A powerful scene (and there are many) in Alfonso Cuarón’s Children of Men goes something like this. In 2027, a xenophobic and nationalist Britain regularly raids entire housing complexes in London, rounding up asylum seekers in cages. The police spot a car belonging to a resistance group. They see a dead woman sitting shotgun, blood spilling from her throat.
“Get your passports out!” someone screams, breaking the bloating air of dread. Pistols drawn and ready to murder, two policemen demand the driver take his hands off the wheel. Inside the car, the passengers, electrified by their impending deaths, wave dark, tiny, rectangular papers desperately in the faces of the police.
“We are British citizens! British citizens! British citizens!”
The proclamation is simple, but terrifying.
What do we talk about when we talk about each other? Perhaps personalities, occupations, hopes, dreams, or fears. But what about citizenship? Is it ever fair to distill the unending richness of a human biography into the little navy (or crimson, or burgundy, or olive) book we either obtain from the state through the lottery of birth, or earn through navigating a complex and fluid mass of immigration and citizenship laws?
A statement in my own passport harkens back to the medieval origins of this elusive document: “The Ministry of Foreign Affairs of the People’s Republic of China requests all civil and military authorities of foreign countries to allow the bearer of this passport to pass freely and afford assistance in case of need.” At some point in human history, the passport mutated from a mere travel document to the marker of one’s place in the global capitalist system—or, as in Children of Men, a reason why you should not be arbitrarily murdered by the police state.
A simple Google search already shows that there is a cornucopia of lifestyle websites, consulting firms, and even private membership clubs amongst Georgetown students that fetishize this idea of frictionless movement. With a wave of their little blue biometric books, and a swipe of their executive platinum credit cards, they get to appropriate the term “global nomad”—as if living precariously, which many refugees, stateless people, and undocumented families in this country do, is a privilege.
Passports condition us to accept borders in our society. If you ever enter the United States at an international airport, you will notice the Department of Homeland Security doesn’t actually operate any actual barriers to regulate the flow of people into the country. Instead, we patiently stand in line, sometimes for hours, until the next available immigration officer calls us forward. In that stuffy, sterile space, we subject ourselves to the mercy of that officer, who, until we finish performing the delicate rituals of border-crossing, is free to keep us in an inhuman limbo. Why are you entering the United States? Where do you study? Why are you studying international relations? Are you sure that you have the sufficient finances to complete your degree? Why can’t you speak English?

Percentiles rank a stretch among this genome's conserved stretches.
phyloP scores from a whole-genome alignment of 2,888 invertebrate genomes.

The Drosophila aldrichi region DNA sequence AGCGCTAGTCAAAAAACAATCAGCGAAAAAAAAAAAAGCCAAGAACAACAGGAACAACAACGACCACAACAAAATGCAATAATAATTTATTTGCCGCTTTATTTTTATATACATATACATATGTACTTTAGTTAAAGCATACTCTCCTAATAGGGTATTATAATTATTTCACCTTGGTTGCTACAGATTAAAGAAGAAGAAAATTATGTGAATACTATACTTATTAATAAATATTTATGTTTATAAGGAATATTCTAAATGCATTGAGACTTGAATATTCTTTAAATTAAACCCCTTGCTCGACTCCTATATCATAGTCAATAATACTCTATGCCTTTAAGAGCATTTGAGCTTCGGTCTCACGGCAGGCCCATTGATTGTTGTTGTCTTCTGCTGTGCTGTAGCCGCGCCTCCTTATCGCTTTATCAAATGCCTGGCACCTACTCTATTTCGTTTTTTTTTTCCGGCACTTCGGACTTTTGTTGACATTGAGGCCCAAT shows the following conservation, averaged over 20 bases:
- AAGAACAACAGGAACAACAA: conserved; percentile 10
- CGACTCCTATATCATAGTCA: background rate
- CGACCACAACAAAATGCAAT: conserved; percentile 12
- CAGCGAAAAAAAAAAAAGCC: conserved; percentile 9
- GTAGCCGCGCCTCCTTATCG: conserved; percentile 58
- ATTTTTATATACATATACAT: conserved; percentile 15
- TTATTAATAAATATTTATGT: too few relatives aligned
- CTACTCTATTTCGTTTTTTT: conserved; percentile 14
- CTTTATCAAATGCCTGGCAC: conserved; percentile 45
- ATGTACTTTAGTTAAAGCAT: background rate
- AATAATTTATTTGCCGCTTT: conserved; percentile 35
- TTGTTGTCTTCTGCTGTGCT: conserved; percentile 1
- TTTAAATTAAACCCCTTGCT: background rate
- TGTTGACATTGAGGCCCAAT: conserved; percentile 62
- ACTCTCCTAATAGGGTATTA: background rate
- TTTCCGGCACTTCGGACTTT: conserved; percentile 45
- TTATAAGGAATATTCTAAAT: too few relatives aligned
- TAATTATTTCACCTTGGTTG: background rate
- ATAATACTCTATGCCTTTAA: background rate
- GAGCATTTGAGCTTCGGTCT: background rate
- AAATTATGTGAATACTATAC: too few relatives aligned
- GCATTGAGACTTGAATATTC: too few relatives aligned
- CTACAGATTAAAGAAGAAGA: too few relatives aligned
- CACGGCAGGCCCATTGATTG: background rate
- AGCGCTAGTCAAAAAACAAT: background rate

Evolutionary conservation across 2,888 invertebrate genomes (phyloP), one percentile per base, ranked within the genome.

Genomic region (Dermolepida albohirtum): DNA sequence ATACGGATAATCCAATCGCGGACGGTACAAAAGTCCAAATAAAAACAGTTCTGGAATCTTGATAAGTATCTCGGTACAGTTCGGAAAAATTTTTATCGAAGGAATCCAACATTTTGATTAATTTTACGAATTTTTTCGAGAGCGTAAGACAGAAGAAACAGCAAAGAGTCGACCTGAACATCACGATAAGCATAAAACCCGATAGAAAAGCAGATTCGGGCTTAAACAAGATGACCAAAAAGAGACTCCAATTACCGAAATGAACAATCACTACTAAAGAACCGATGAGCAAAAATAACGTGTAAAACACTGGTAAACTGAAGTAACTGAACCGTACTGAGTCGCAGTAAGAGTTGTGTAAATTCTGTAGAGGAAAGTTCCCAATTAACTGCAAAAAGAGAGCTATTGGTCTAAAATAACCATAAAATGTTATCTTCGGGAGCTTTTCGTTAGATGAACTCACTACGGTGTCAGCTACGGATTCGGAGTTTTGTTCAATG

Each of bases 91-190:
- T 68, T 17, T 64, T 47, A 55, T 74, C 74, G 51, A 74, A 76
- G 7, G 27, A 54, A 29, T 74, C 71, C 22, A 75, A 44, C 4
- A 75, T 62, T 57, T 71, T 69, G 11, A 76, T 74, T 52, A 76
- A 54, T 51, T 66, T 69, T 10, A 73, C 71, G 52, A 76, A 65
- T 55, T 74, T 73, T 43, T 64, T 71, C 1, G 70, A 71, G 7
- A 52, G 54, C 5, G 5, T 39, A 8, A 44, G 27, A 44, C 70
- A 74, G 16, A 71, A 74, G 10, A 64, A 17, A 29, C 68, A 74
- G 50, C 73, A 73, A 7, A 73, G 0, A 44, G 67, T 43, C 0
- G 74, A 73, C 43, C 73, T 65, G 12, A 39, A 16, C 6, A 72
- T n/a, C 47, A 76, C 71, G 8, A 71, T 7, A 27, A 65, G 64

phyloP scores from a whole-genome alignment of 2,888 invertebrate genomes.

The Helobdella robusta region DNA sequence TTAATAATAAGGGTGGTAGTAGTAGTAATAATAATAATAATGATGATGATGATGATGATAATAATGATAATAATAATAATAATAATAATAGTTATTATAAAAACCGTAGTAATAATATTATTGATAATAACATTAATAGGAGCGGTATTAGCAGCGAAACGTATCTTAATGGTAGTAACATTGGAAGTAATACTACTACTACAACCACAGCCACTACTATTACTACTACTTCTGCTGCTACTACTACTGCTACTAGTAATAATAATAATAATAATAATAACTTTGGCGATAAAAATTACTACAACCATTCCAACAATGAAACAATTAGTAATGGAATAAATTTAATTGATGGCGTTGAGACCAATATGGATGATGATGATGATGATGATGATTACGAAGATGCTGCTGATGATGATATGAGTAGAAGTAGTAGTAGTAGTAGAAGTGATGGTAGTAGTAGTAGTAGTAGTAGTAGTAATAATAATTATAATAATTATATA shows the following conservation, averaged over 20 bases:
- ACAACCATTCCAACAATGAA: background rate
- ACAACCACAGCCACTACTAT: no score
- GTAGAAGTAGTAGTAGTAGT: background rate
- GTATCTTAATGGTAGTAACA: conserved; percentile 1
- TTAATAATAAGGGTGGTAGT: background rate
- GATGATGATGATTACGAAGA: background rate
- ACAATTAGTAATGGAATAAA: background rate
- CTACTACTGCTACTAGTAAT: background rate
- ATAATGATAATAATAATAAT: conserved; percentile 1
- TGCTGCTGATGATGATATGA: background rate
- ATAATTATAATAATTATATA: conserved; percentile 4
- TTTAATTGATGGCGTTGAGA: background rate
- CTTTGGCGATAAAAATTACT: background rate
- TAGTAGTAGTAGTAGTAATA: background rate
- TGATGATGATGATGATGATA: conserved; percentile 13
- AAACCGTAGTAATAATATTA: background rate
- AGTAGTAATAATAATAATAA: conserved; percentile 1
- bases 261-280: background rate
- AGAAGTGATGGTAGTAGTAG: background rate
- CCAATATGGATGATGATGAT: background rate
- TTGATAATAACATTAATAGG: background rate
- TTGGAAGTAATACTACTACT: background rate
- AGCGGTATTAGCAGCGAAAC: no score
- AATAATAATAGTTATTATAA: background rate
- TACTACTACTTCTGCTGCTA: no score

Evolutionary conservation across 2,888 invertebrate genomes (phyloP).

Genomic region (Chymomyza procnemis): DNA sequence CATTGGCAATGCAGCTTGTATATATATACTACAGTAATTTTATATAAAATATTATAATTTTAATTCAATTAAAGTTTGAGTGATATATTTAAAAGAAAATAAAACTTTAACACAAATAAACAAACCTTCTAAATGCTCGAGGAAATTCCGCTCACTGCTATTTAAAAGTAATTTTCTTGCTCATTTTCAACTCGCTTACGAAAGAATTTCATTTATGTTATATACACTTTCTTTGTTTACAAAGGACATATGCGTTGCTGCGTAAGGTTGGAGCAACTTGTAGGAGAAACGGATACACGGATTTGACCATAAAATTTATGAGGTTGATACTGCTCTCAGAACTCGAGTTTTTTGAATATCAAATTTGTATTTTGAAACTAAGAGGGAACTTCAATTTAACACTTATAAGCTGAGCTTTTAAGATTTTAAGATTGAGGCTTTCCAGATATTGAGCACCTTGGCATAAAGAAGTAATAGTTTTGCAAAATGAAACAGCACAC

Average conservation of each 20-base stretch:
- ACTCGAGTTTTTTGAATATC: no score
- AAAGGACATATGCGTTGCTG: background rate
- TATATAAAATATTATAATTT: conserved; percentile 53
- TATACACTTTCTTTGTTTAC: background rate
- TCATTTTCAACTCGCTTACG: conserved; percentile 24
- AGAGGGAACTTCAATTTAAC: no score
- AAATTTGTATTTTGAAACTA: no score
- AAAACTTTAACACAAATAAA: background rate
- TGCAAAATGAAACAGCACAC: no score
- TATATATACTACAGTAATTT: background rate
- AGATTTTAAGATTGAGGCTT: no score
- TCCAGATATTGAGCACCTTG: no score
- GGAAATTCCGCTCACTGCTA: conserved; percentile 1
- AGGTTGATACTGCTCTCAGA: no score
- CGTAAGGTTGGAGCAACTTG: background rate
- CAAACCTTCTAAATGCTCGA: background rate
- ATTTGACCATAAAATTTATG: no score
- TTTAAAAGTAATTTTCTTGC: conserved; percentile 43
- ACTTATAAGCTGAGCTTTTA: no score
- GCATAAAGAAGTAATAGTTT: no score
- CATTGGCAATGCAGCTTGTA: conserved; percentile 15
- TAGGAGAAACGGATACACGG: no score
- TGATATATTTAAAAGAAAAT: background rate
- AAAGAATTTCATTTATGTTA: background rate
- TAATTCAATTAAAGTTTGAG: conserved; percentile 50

To those who fail at fulfilling those rituals to a satisfactory degree, borders provide an open license to strip all remaining humanity against those we fear and hate. Therefore, undocumented students are “illegal,” immigrant workers are “welfare parasites,” and Syrian refugees are “terrorists”—words that demand the state to raid schools, break up families, and derail careers all in the elusive name of national security. The Muslim ban and undocumented immigrant raids Trump and his white nationalist cronies concocted a few weeks ago precisely exemplify this. With a stroke of a pen, he empowered the state to force permanent residents to give up their green cards, handcuff children, search through the phones of NASA scientists, deport visiting grandmothers, and break up families in “target-rich communities,” in the words of an anonymous immigration officer quoted in The Washington Post. Do they think striking fear in schoolchildren is some sort of game?
Although politicians sympathetic to the idea of comprehensive immigration reform almost inevitably characterize the United States as “a nation of immigrants,” throughout history, this country has engaged in some of the most vile practices afforded to a state by national borders. While Ellis Island and the Statue of Liberty welcomed European immigrants in New York, Angel Island interrogated and detained thousands of Chinese, Japanese, Indian, and Filipino immigrants in San Francisco. And of course, in its early days, this country trafficked hundreds of thousands of human slaves from the African continent.
And yet, the destruction, hatred, and violence found at our borders have not deterred anyone from crossing them, because borders have also been an inherent source of hope. If Trump, and any of his supporters, are struggling to find a reason for why the United States is so “great,” they need not look any further than one of the hundreds of consulates around the world: the millions of people who brave the sweltering, hours-long lines to apply, as Sean Spicer correctly observes, for the “privilege” to enter the United States. These immigrants are the greatest endorsement any single country in the world could receive: an affirmation that the United States remains a land of opportunity.
From the privileges of my personal life, I cannot possibly claim to relate to the refugee, stateless, or undocumented students of my school, or anyone whose lives hang in the balance because of Trump’s Muslim ban or undocumented immigrant raids. But in our brave new world of resurgent nationalism, I simply and humbly hope that my passport does not determine the question of my own life and death.
Kenneth is a senior in the SFS.